Scottish Longitudinal Study
Development & Support Unit
Modelling Environmental Risk for Dementia in the Scottish Mental Survey 1947 sample
Luisa Parkinson, Alzheimers Scotland Dementia Research Centre (ASDRC), University of Edinburgh
Dr Tom Russ, ASDRC, University of Edinburgh
Prof Finn Lindgren, University of Edinburgh
15th February 2021
Using the Scottish Longitudinal Study sample of Scottish Mental Survey 1947 linked to health data to ascertain dementia outcomes, this study investigates the role of environmental factors in childhood and later life (over 55 years old) on the risk of developing dementia. The aims of the study will be to explore the following questions:
- Can environmental factors, such as air pollution and drinking water quality, explain some or all of the non-random geographical variation in dementia risk?
- Are the effects of environmental factors cumulative over a lifetime or does either early or late life exposures exert a greater effect?
Dementia is a life-course disease with the risk increasing with age, so increasing life expectancy and demographic shifts towards an ageing population, mean that the prevalence of dementia is predicted to increase to over 1 million people by 2025 and 2 million people by 2050 In the UK (Prince et al, 2013). As a result the current associated costs of around £17 billion are also predicted to rise.
Previous studies have shown a non-random geographic variation in the risk of developing dementia (Russ et al, 2012), which remains even after accounting for genetic variation (Gatz et al, 2006; Russ et al, 2015). There is growing evidence that some of this geographic variation in dementia risk may be explained by environmental factors, such as air pollution and the different solutes in drinking water (Killin et al, 2016; Marabotti et al, 2017, Russ et al, 2019). However, most of these studies are cross-sectional and use a snapshot of exposure to environmental factors, rather than trying to address the varying exposure over a life-course. Therefore, questions remain about whether there is a sensitive period to exposure, such as childhood, mid-life, or later life, or whether the effects are cumulative over a life-course.
The combination of both childhood and later life data provides a unique data set, in which to explore the life-course effects of environmental factors on the risk of developing dementia, whilst controlling for other factors that may influence that risk.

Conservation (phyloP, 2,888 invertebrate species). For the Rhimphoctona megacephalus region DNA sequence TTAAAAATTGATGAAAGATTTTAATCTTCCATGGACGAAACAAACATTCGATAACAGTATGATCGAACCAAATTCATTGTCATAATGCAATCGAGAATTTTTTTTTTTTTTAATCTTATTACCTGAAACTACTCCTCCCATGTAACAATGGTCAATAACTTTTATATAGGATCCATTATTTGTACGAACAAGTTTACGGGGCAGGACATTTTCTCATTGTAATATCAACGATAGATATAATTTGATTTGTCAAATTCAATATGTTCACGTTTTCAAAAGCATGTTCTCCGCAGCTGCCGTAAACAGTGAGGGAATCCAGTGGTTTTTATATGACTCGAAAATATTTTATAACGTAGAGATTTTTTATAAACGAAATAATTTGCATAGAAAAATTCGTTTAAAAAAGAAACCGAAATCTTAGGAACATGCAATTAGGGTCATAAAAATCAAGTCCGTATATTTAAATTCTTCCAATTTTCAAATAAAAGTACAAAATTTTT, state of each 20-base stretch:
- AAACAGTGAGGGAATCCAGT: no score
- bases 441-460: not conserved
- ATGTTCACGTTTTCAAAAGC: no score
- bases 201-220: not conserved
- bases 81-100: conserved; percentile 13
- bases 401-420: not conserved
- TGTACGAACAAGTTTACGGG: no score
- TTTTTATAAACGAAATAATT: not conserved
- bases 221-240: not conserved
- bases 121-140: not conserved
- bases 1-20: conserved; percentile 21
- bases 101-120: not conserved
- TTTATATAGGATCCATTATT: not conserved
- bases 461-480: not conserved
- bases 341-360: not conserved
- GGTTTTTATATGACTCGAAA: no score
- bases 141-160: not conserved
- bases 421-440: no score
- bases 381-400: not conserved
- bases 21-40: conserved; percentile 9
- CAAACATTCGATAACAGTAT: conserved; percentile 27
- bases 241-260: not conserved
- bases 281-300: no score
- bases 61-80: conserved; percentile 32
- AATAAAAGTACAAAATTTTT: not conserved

Deary, Ian J., Lawrence J. Whalley, and John M. Starr. 2009. “A lifetime of intelligence: Follow-up studies of the Scottish Mental Surveys of 1932 and 1947.” Washington: American Psychological Association.
Gatz, Margaret, Chandra A. Reynolds, Laura Fratiglioni, Boo Johansson, James A. Mortimer, Stig Berg, Amy Fiske, and Nancy L. Pedersen. 2006. “Role of Genes and Environments for Explaining Alzheimer Disease.” Arch. Gen. Psychiatry 63 (2): 168–74. https://doi.org/10.1001/archpsyc.63.2.168.
Huang, Zengyi, Zhiqiang Feng, Chris Dibben, Caroline Brett, and Ian Deary. 2017. “The Scottish Longitudinal Study 1936 Birth Cohort.” SLS-DSU Technical working paper 7. https://calls.ac.uk/wp-content/uploads/LSCS-WP-7_March2017.pdf
Killin, Lewis O. J., John M. Starr, Ivy J. Shiue, and Tom C. Russ. 2016. “Environmental Risk Factors for Dementia: A Systematic Review.” BMC Geriatr 16 (October). https://doi.org/10.1186/s12877-016-0342-y.
Marabotti, Claudio, Paolo Piaggi, Paolo Scarsi, Elio Venturini, Romina Cecchi, and Alessandro Pingitore. 2017. “Mortality for Chronic-Degenerative Diseases in Tuscany: Ecological Study Comparing Neighboring Areas with Substantial Diﬀerences in Environmental Pollution.” Int J Occup Med Environ Health 30 (4): 641–53. https://doi.org/10.13075/ijomeh.1896.00972.
Prince, M., M. Guerchet, and M. Prina. 2013. “The Global Impact of Dementia 2013-2050.” London: Alzheimer’s Disease International.
Russ, T. C., G. D. Batty, G. F. Hearnshaw, C. Fenton, and J. M. Starr. 2012. “Geographical Variation in Dementia: Systematic Review with Meta-Analysis.” International Journal of Epidemiology 41 (4): 1012–32. https://doi.org/10.1093/ije/dys103.
Russ, Tom C., Margaret Gatz, Nancy L. Pedersen, Jean Hannah, Grant Wyper, G. David Batty, Ian J. Deary, and John M. Starr. 2015. “Geographical Variation in Dementia: Examining the Role of Environmental Factors in Sweden and Scotland.” Epidemiology 26 (2): 263–70. https://doi.org/10.1097/EDE.0000000000000230.
Russ, Tom C., Lewis O. J. Killin, Jean Hannah, G. David Batty, Ian J. Deary, and John M. Starr. 2019. “Aluminium and fluoride in drinking water in relation to later dementia risk.” The British Journal of Psychiatry: 1-6. https://doi.org/10.1192/bjp2018.287.
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